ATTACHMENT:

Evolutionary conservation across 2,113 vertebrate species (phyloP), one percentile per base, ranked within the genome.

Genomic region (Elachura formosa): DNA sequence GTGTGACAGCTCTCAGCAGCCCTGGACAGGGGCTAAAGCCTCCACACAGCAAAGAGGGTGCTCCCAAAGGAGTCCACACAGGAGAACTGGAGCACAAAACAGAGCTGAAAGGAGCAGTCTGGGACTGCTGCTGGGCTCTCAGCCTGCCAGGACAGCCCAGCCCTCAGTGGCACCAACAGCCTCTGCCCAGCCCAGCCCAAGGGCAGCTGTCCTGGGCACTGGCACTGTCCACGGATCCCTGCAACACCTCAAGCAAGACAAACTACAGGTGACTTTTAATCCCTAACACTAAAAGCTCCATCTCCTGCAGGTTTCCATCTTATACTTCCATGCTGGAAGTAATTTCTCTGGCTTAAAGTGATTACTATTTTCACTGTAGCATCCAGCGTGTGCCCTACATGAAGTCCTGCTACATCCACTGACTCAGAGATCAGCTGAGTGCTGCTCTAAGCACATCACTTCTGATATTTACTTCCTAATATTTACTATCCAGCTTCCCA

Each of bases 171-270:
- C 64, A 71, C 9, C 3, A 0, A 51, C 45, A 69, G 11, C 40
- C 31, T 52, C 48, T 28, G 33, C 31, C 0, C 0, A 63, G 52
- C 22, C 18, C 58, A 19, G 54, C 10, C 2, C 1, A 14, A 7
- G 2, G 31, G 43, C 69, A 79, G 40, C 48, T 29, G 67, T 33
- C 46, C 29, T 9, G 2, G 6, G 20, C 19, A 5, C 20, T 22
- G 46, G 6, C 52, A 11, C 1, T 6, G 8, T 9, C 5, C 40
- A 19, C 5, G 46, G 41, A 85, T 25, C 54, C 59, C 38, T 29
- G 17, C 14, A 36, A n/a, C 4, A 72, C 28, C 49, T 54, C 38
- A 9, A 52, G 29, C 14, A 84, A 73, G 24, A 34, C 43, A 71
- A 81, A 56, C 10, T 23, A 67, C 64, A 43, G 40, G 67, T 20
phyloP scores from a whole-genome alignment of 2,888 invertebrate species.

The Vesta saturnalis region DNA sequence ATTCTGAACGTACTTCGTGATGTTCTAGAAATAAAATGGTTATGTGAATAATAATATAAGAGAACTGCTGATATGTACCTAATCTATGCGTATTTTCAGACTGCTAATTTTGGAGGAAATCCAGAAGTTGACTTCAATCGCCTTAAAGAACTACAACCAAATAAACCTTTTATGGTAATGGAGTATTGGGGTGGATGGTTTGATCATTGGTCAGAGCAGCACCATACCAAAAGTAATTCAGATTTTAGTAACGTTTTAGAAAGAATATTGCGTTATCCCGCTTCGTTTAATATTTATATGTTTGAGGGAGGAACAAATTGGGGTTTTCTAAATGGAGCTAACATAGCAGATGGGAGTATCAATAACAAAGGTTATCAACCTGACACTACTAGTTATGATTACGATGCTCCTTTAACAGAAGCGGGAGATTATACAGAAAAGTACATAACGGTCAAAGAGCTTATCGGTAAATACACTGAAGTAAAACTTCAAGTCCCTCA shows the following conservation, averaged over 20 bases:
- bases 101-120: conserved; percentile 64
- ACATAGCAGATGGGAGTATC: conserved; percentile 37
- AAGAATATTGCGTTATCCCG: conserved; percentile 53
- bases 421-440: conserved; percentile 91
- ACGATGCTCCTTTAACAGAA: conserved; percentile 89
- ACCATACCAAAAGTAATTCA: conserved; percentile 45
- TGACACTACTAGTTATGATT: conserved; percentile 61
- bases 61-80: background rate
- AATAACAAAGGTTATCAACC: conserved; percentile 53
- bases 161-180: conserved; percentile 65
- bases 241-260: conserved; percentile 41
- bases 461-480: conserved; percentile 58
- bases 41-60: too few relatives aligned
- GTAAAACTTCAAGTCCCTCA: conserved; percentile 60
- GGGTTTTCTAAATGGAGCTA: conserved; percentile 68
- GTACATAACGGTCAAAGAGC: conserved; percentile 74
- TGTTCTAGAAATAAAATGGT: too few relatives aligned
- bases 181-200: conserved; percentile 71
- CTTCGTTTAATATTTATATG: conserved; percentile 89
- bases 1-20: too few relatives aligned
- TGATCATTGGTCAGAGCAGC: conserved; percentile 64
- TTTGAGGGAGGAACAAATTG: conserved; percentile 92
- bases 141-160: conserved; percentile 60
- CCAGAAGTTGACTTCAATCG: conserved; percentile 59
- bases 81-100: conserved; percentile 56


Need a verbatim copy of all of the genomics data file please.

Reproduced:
Evolutionary conservation across 2,113 vertebrate species (phyloP), one percentile per base, ranked within the genome.

Genomic region (Elachura formosa): DNA sequence GTGTGACAGCTCTCAGCAGCCCTGGACAGGGGCTAAAGCCTCCACACAGCAAAGAGGGTGCTCCCAAAGGAGTCCACACAGGAGAACTGGAGCACAAAACAGAGCTGAAAGGAGCAGTCTGGGACTGCTGCTGGGCTCTCAGCCTGCCAGGACAGCCCAGCCCTCAGTGGCACCAACAGCCTCTGCCCAGCCCAGCCCAAGGGCAGCTGTCCTGGGCACTGGCACTGTCCACGGATCCCTGCAACACCTCAAGCAAGACAAACTACAGGTGACTTTTAATCCCTAACACTAAAAGCTCCATCTCCTGCAGGTTTCCATCTTATACTTCCATGCTGGAAGTAATTTCTCTGGCTTAAAGTGATTACTATTTTCACTGTAGCATCCAGCGTGTGCCCTACATGAAGTCCTGCTACATCCACTGACTCAGAGATCAGCTGAGTGCTGCTCTAAGCACATCACTTCTGATATTTACTTCCTAATATTTACTATCCAGCTTCCCA

Each of bases 171-270:
- C 64, A 71, C 9, C 3, A 0, A 51, C 45, A 69, G 11, C 40
- C 31, T 52, C 48, T 28, G 33, C 31, C 0, C 0, A 63, G 52
- C 22, C 18, C 58, A 19, G 54, C 10, C 2, C 1, A 14, A 7
- G 2, G 31, G 43, C 69, A 79, G 40, C 48, T 29, G 67, T 33
- C 46, C 29, T 9, G 2, G 6, G 20, C 19, A 5, C 20, T 22
- G 46, G 6, C 52, A 11, C 1, T 6, G 8, T 9, C 5, C 40
- A 19, C 5, G 46, G 41, A 85, T 25, C 54, C 59, C 38, T 29
- G 17, C 14, A 36, A n/a, C 4, A 72, C 28, C 49, T 54, C 38
- A 9, A 52, G 29, C 14, A 84, A 73, G 24, A 34, C 43, A 71
- A 81, A 56, C 10, T 23, A 67, C 64, A 43, G 40, G 67, T 20
phyloP scores from a whole-genome alignment of 2,888 invertebrate species.

The Vesta saturnalis region DNA sequence ATTCTGAACGTACTTCGTGATGTTCTAGAAATAAAATGGTTATGTGAATAATAATATAAGAGAACTGCTGATATGTACCTAATCTATGCGTATTTTCAGACTGCTAATTTTGGAGGAAATCCAGAAGTTGACTTCAATCGCCTTAAAGAACTACAACCAAATAAACCTTTTATGGTAATGGAGTATTGGGGTGGATGGTTTGATCATTGGTCAGAGCAGCACCATACCAAAAGTAATTCAGATTTTAGTAACGTTTTAGAAAGAATATTGCGTTATCCCGCTTCGTTTAATATTTATATGTTTGAGGGAGGAACAAATTGGGGTTTTCTAAATGGAGCTAACATAGCAGATGGGAGTATCAATAACAAAGGTTATCAACCTGACACTACTAGTTATGATTACGATGCTCCTTTAACAGAAGCGGGAGATTATACAGAAAAGTACATAACGGTCAAAGAGCTTATCGGTAAATACACTGAAGTAAAACTTCAAGTCCCTCA shows the following conservation, averaged over 20 bases:
- bases 101-120: conserved; percentile 64
- ACATAGCAGATGGGAGTATC: conserved; percentile 37
- AAGAATATTGCGTTATCCCG: conserved; percentile 53
- bases 421-440: conserved; percentile 91
- ACGATGCTCCTTTAACAGAA: conserved; percentile 89
- ACCATACCAAAAGTAATTCA: conserved; percentile 45
- TGACACTACTAGTTATGATT: conserved; percentile 61
- bases 61-80: background rate
- AATAACAAAGGTTATCAACC: conserved; percentile 53
- bases 161-180: conserved; percentile 65
- bases 241-260: conserved; percentile 41
- bases 461-480: conserved; percentile 58
- bases 41-60: too few relatives aligned
- GTAAAACTTCAAGTCCCTCA: conserved; percentile 60
- GGGTTTTCTAAATGGAGCTA: conserved; percentile 68
- GTACATAACGGTCAAAGAGC: conserved; percentile 74
- TGTTCTAGAAATAAAATGGT: too few relatives aligned
- bases 181-200: conserved; percentile 71
- CTTCGTTTAATATTTATATG: conserved; percentile 89
- bases 1-20: too few relatives aligned
- TGATCATTGGTCAGAGCAGC: conserved; percentile 64
- TTTGAGGGAGGAACAAATTG: conserved; percentile 92
- bases 141-160: conserved; percentile 60
- CCAGAAGTTGACTTCAATCG: conserved; percentile 59
- bases 81-100: conserved; percentile 56